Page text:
It’s a Sin and Sex Education stars on why their queer HBO horror hits a little too close to home
Tanya Reynolds and Seyan Sarvan, who play star-crossed lovers in HBO’s The Baby, on forgotten women in history, the fight for bodily autonomy and serendipitous casting.
Released against the political backdrop of Roe v Wade’s repealing and the mounting attack on women’s rights, The Baby is a horror comedy which doesn’t shy away from condemning society. In the present day, we follow the plight of a woman named Natasha (Michelle De Swarte), who is held hostage to her demon baby, with a parallel plot set in the ’70s.
When Helen McGregor (Sex Education’s Tanya Reynolds) meets Nour El-Mistry (It’s a Sin’s Seyan Sarvan) in a library charged with the revolutionary fire of female liberation, they embark on an affair. The consequences soon see the two torn asunder and Helen’s rights to her own body stripped away.
For both Tanya and Seyan, The Baby set them on a learning curve they could never have imagined, as they explained to PinkNews.
PinkNews: What is the importance of the stories that are being told in The Baby?
Tanya: Helen and Nour’s storyline is two women who are forced to be apart and Helen is forced to have a child that she does not want to have. And even though at the time, when this is set, abortion was legal in the UK, the husband still had the right to choose. The right was with him, not her. So Helen had no power over her own body.
What is striking and baffling and haunting is the fact that this show is a horror and our episode is set in the ‘70s. It should not be recognisable as something that is still happening today. It should be a horror that exists purely in fiction and yet, in some parts of the world, it is real. And it’s the dated, misogynistic, horrifying idea that women are nothing more than child-bearing vessels. It’s terrifying. It’s so frightening. That’s why we think this show is so so important. Because when you are horrified you remember, it’s actually more real than it should be.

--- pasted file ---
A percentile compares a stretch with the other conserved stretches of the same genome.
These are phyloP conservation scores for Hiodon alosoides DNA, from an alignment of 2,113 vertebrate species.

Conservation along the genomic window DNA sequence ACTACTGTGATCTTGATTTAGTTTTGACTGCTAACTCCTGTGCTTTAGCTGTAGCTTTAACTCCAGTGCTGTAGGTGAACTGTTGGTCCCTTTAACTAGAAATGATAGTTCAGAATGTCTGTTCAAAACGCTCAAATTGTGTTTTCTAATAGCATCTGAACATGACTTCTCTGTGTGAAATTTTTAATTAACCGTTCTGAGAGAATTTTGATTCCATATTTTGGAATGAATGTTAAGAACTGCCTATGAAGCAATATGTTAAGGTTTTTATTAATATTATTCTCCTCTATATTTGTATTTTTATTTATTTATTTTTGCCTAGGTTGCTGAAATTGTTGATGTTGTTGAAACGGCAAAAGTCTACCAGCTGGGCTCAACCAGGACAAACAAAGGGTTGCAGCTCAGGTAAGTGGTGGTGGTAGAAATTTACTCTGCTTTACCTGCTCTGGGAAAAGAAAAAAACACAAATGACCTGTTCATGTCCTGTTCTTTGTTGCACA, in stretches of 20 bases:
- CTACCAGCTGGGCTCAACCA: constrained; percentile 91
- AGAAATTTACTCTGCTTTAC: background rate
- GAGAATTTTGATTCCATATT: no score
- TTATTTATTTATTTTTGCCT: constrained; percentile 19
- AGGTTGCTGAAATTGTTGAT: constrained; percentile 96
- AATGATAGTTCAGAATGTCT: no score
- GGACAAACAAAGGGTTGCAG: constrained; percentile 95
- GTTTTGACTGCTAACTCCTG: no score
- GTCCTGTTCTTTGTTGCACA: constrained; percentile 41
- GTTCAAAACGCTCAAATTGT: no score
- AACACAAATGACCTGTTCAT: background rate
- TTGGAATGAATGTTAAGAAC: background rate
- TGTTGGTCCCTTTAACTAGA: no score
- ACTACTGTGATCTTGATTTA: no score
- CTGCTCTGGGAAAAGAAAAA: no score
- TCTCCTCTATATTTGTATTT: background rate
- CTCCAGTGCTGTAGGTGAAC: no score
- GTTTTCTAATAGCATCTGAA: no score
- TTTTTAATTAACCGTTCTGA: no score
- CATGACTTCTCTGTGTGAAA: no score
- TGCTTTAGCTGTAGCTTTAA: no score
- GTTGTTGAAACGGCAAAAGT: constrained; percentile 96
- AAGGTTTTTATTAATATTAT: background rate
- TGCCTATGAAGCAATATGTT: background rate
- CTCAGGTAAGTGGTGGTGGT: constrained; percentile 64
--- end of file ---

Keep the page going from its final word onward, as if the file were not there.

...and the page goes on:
Seyan: I think it’s really key to ensure that shows like this aren’t muted, because that’s what tends to happen. They should be in the mainstream media. I know for me it’s really rare to be on set with the amount of women, Black and brown people, and queer people of all gender identities that we were with – and that needs to be seen.
But also when it comes to same-sex love stories between women, lesbian love stories, it’s always quite diluted. Or it can be shown from a very male, patriarchal perspective and I think we need to get more stories out there that are authentic like Helen and Nour’s. For Nour, an immigrant who’s coming from an Islamic country during the Egyptian revolution of the ’70s, there’s no way she could have been who she is. She comes to the UK where everybody felt like they were on the brink of a new age and there was a lot of hope, which I think Nour very much encapsulates.
We see a Muslim who is a gay woman. We see the role Black and brown women played in the female liberation movement. We see the role lesbians played in the gay liberation movement. I remember our costume designer, PC Williams, had her wall covered with these Black and brown women who were marching and these Bangladeshi women in Saris, and I was like, ‘f**k, I never knew that happened’.
How did you end up in your roles as Helen and Nour, and what drew you to your characters?
Seyan: So I initially auditioned for a different character and then, when the description of Nour came in, it just clicked. The character came into my life during a time where I needed the things that she represents. She is filled with hope and faith and bravery and she had a vision of being able to love who she loves, live with them, potentially have a family with them. She believed that in a time where the possibility did not exist because we’ve got the backdrop of the ‘70s. That was really inspiring to me.